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Auto Racing / Local Sports News

Friday, 31 August, 2012 3:57 PM

Ricky Johnson, Ed Pink and Danny Sullivan inducted into the Motorsports Hall of Fame of America

Vic Edelbrock, Sr., Neil Bonnett, Pop Dreyer and Derek Bell among the additional inductees at the ceremony

PHOTO BY JEROME RZUCIDLO / ©AMERICAJR.com

Legendary engine builder Ed Pink was honored at the 2012 Motorsports Hall of Fame of America induction ceremony on Aug. 29, 2012.

 

by Gloria Rzucidlo
gloria1025@yahoo.com

 

 

|

DETROIT -- The 2012 Motorsports Hall of Fame Ceremony was held at the Fillmore Theatre in Detroit. David Hobbs delivered the introduction. He introduced the Honorary Chairman, Jim Campbell, the Vice President of Chevrolet's Performance Vehicles and Motorsports. Campbell is responsible for integrating the engineering and marketing of performance versions of current production models in addition to all motorsports activities. "We compete on the track and love to win," he said. "When we go to the track, fans are passionate about racing and passionate about automobiles.

"For us these are the must haves for motorsports," Campbell talked a little bit about the seven inductees of 2012. "Motorsports is filled with talented individuals. Tonight is about honoring these seven heroes of horsepower."

Danny Sullivan--In 1982 Sullivan started his Indy car career driving for Forsythe Racing. Autoweek Associate Publisher and Editorial Director Dutch Mandel accepted the award for Sullivan because he was in England making money.

"When he gets an offer to work, he grabs the gold," Mandel said. "Danny is trying to find the next generation of race car drivers in England." Sullivan offered a thank you via satellite: "I cannot begin to thank all the sponsors, crew chiefs, and engineers who played a very important part of my career. My apologies for not being in Detroit."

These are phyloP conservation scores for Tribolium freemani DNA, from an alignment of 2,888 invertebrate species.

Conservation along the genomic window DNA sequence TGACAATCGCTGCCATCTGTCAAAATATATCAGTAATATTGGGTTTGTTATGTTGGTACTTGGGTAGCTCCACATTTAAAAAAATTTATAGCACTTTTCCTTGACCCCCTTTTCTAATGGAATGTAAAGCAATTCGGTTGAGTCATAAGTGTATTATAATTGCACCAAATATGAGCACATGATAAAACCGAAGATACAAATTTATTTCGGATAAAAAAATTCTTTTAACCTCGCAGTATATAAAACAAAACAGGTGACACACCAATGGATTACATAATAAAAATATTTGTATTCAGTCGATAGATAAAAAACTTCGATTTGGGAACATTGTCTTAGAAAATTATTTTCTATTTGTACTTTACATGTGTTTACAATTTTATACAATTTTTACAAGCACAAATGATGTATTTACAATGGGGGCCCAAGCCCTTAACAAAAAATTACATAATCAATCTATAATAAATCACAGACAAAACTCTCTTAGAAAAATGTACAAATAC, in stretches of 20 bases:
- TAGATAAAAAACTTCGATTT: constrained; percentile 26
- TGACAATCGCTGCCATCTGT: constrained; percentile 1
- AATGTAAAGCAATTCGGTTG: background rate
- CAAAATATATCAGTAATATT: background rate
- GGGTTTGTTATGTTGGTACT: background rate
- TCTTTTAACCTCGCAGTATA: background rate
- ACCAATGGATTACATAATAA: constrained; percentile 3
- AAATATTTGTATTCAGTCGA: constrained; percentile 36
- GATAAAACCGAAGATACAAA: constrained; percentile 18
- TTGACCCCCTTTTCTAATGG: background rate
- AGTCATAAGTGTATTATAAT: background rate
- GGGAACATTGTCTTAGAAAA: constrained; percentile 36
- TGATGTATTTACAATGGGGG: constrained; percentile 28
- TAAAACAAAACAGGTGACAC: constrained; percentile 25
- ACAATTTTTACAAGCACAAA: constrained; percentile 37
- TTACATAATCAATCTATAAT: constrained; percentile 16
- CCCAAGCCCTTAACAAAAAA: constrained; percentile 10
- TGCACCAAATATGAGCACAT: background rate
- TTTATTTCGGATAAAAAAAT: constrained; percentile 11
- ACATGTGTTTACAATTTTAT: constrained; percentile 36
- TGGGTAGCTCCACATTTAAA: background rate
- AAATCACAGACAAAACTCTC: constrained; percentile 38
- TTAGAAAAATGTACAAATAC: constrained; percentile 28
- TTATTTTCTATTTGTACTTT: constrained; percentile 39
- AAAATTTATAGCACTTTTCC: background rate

Vic Edelbrock, Sr.--opened a repair garage on Wilshire Blvd. in Beverly Hills in the early 30's. Vic Edelbrock Jr. accepted the award for his father. Vic Edelbrock Sr. was one of racing's greatest innovators. He knew what to do with an engine to make horsepower. He knew how to build engines, tune engines and race engines.

"I was an only child, and I created so much hell, they wouldn't dare to have another one," Edelbrock Jr. explained. "I was not allowed to go to the drag strip. But I went anyway. When my father found out my car sat for one month."

Neil Bonnett--Bobby Allison says he didn't know much about this Neil Bonnett guy. He helped me build cylinder heads says Allison. Bonnett excelled in everything he did. He did 80 events and won 62 of them. On behalf of Neil, to accept this award is Susan Bonnett, his wife.

"I want to thank Motorsports Hall of Fame for this award," Susan Bonnett said. She recalled her husband's first on-track experience. Neil's mom is 95 years old and still going. On Feb. 11, 1994, as Bonnett was practicing for the Daytona 500, his car went out of control and into the wall. He was dead at 47 years old.